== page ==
Angelique:  I tried to lift the curse, Barnabas! I did everything in my power!

Barnabas:  But you could not. So the curse is with me yet, and will remain with me. Now I know why you tried to prevent me from coming back to life. You knew you would be the first victim of your own curse!

Angelique:  No, no! That’s not true!

Barnabas:  Of course it is, Angelique! Or were you always lying to me when you told me how much you love me?

411 dark shadows strangle angelique barnabas

And then he just goes ahead and strangles her, on camera in a tight two-shot, actually gripping her neck until we see her lose consciousness before our eyes.

411 dark shadows floor angelique

And he lets go, and she tumbles to the floor like a broken doll. And that’s the television show that we’re watching.

Now, under ordinary circumstances, that would be the end of today’s blog post, because after a scene like that, just 24-karat soap opera dynamite, you’d think that there would be nothing else that could top it.

411 dark shadows birdemic joshua

And then they do this. Barnabas’ father comes by to check that nobody has disturbed his son’s final resting place, forcing the newly-minted vampire to turn into a bat and fly away.

411 dark shadows chromakey ben barnabas

After Joshua takes off, Barnabas comes back, appearing to his servant in a cheerfully broken Chromakey effect that makes it look like Barnabas is suddenly six inches taller than Ben.

“It will be dawn soon,” Barnabas says. “We must go into the mausoleum.” I bet at this time last year, Jonathan Frid had no idea he would be saying lines like that pretty much ever single day.

411 dark shadows bloody barnabas

Once they’re inside, we get the breathtaking and unprecedented sight of the main character of a soap opera with an enormous blood mustache. I’m prepared to bet that this was the first time that had ever happened on television.

It’s way more graphic than anything they did a few months ago. Even when Barnabas bit into his niece Carolyn, they just showed the fangs, and then Carolyn woke up with a scarf and a dazed expression.

They’re really going for it this time. They’ve made us wait two months to see Barnabas turned into a vampire, and it’s built up an audience demand that they’re now happy to satisfy.

411 dark shadows drama barnabas ben

Ben is astonished.

Ben:  What happened to you?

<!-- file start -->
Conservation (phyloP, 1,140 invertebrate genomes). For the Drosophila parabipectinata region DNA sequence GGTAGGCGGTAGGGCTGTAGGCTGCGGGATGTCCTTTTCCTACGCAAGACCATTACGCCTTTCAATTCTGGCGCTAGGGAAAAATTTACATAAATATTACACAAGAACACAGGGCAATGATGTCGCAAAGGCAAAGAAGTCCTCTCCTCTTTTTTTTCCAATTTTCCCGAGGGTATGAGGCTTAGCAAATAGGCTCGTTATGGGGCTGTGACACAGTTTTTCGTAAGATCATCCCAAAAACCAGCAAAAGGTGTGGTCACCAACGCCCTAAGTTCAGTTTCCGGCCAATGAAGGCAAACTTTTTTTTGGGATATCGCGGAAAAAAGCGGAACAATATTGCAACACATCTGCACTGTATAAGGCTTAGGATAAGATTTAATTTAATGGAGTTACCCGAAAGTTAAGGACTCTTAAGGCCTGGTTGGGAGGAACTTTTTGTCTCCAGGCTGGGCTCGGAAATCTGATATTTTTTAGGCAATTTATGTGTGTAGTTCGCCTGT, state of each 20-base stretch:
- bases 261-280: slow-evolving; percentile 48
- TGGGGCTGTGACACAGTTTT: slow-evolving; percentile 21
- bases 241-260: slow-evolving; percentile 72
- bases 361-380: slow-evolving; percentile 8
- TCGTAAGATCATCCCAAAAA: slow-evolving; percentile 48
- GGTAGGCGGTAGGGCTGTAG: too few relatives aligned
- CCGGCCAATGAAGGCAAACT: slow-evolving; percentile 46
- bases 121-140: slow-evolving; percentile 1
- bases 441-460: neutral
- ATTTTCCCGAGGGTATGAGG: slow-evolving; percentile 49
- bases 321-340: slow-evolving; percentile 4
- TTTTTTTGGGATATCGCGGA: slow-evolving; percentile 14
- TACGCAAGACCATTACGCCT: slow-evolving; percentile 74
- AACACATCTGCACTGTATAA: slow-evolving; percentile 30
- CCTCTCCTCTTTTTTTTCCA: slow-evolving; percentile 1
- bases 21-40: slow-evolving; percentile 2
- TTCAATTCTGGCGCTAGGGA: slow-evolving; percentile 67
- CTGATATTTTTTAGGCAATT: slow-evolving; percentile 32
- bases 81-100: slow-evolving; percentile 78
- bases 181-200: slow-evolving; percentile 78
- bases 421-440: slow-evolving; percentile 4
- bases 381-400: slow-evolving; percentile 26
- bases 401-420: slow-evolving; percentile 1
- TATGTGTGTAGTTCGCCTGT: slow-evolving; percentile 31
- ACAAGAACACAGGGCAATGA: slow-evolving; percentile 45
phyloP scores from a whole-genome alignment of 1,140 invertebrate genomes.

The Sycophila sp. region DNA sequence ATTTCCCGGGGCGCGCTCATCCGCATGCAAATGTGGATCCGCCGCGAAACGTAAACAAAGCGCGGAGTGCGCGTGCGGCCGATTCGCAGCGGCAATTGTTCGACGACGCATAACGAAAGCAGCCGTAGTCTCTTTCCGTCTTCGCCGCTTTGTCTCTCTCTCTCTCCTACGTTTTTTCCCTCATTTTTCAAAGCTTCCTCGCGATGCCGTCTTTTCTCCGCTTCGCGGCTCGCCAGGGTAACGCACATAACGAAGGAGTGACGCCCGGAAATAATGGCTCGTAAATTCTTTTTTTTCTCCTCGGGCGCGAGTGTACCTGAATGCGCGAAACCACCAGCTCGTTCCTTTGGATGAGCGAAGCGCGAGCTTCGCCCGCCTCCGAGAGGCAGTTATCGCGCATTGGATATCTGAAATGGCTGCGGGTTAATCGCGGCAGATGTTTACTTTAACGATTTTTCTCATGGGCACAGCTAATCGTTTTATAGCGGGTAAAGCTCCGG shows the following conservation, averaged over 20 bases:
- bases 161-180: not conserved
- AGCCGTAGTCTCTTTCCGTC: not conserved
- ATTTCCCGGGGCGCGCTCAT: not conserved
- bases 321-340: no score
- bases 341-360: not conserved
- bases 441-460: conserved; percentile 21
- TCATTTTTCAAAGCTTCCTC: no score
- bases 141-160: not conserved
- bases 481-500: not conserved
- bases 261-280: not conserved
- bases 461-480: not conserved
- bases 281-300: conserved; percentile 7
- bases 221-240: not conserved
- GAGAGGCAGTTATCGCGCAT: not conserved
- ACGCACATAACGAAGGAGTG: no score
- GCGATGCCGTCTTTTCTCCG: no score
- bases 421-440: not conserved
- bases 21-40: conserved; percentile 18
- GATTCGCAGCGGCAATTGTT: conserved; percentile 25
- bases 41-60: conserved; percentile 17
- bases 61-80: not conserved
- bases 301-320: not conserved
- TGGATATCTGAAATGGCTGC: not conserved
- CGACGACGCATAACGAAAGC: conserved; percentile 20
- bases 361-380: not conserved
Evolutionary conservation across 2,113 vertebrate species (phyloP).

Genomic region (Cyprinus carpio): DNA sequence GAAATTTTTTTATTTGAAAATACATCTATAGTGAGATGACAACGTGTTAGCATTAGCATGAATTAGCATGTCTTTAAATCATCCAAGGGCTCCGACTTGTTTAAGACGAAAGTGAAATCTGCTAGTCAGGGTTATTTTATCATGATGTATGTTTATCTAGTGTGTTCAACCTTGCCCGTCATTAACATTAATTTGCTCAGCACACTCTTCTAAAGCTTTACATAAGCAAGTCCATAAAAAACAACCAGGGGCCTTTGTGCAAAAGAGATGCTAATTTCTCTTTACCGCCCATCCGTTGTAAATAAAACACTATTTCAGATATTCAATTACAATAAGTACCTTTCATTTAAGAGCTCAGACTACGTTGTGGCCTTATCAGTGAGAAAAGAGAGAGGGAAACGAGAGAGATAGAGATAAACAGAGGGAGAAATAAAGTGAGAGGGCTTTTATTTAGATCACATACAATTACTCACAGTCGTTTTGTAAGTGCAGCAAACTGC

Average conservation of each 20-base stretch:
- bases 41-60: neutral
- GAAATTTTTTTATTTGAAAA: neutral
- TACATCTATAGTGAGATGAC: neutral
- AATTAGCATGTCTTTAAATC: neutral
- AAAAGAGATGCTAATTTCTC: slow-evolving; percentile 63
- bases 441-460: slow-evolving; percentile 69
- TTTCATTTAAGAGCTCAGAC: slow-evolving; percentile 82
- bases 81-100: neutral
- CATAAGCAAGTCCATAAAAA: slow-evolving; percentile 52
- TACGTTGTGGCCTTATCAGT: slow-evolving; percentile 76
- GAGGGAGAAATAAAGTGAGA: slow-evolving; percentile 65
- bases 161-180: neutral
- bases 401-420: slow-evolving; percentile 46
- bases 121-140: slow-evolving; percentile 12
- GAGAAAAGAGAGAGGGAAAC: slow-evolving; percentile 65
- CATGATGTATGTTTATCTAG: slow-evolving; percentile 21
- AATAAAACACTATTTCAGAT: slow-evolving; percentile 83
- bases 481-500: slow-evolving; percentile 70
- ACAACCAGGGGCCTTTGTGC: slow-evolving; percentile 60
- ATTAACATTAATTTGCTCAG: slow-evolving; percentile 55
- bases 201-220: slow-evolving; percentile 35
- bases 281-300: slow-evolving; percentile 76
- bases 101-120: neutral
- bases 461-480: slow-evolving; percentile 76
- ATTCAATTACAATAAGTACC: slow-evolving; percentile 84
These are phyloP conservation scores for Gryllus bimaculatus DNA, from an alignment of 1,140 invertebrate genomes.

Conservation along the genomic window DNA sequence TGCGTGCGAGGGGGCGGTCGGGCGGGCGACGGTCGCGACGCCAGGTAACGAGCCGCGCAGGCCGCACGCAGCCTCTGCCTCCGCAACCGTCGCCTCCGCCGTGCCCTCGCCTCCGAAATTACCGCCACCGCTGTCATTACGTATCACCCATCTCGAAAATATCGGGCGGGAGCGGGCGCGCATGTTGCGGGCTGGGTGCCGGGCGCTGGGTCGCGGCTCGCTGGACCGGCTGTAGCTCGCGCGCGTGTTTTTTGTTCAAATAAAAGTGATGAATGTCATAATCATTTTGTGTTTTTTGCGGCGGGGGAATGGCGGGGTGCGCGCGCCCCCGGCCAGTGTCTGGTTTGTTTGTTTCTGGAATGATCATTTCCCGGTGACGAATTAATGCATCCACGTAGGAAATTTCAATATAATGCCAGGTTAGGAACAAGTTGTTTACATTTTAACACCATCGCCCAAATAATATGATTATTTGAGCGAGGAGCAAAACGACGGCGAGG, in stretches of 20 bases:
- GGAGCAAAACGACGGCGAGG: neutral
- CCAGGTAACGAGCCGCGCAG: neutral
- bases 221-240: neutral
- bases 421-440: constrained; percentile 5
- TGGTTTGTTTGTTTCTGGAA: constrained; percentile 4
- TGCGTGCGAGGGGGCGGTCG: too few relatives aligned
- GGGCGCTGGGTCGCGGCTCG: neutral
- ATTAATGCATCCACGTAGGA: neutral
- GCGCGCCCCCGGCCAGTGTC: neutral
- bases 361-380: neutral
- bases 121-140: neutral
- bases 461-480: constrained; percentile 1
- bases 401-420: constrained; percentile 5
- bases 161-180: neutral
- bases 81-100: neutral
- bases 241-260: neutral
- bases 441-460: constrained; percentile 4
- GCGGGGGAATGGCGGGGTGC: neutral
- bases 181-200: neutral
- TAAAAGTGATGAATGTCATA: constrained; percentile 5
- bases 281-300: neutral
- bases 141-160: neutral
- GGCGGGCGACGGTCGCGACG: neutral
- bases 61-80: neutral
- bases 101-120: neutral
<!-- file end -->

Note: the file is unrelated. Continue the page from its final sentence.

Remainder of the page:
Barnabas:  To me, nothing… but to some unfortunate villager. You see, I learned something else about my new existence tonight. I learned that… I cannot survive without blood.

And then they do another thunderclap, just to put a period on the end of that sentence.

411 dark shadows devoured barnabas ben

But even after a meal like this, Barnabas always has room for another monologue.

Ben:  Without what?

Barnabas:  Without blood, Ben. Without other people’s blood! You will begin to hear talk tomorrow, about an attack that took place in the village tonight. They will probably think, from the marks on the woman’s throat, that it was done by some wild animal, but it wasn’t. I am the guilty one.

Ben:  But, why?

Barnabas:  Because I have need for BLOOD!

411 dark shadows murder barnabas

Oh, it’s delicious. More thunder, more shouting, more self-pity.

Barnabas:  I should have let her go through with it. I should have let her kill me.

Ben:  Mr. Barnabas, you mustn’t talk like that!

Barnabas:  Ben, I would rather be dead than have to go through eternity as what I am… what I have become.

Incredible. There will be dull moments ahead, as there always are, sooner or later. But once again, the mystery box turns out to be a gift-wrapped present in honor of Barnabas’ special day. Happy birthday!

Tomorrow: You’ve Got to Believe Me.


Dark Shadows bloopers to watch out for:

There’s one of the great accidental guest appearances today — during the secret room scene, the shot goes wider than expected, and we see a stagehand in a blue shirt, sitting just offstage. He gets up and moves out of the shot.

411 dark shadows barnabas angelique and friend

Also:  In yesterday’s episode, Angelique is wearing a cloak that falls from her shoulders as she raises the hammer and stake. In today’s reprise, they don’t bother with the cloak.

As Angelique opens the coffin, you can see a stage light on the floor illuminating the coffin.

There are lit candles in the secret room that weren’t there yesterday. In the teaser, two of the candles have blown out. When we come back after the opening titles, all the candles are lit.

When Barnabas is challenging Angelique to use her powers, she says, “I have no reason to!” He assures her, “You will have in a minute. Only this time you will use them… for the right… purpose.”

Just before Joshua enters the mausoleum, Barnabas tells Ben, “I’m going to find a way to hide the body. If anyone comes into the mausoleum, tell them that I’ve… that… no one is to come in here.”

When Barnabas appears in Chromakey, there’s some background talking and a couple of beeps; it sounds like some other audio feed is bleeding through.

Tomorrow: You’ve Got to Believe Me.

411 dark shadows credits barnabas

Dark Shadows episode guide

— Danny Horn

27 thoughts on “Episode 411: Other People’s Blood

  1. And this is the end of 1795 Angelique — or rather the compelling character she was. She’ll return as a floating head and a portrait vandal and a surprise witness for the prosecution, but she is no longer the horribly flawed human being with the comprensible goals. Her tragedy, like Macbeth, ends here with her death. Now, it is Barnabas’s story, and we see him and Nathan Forbes become monsters. And we see Joshua Collins almost become our protagonist.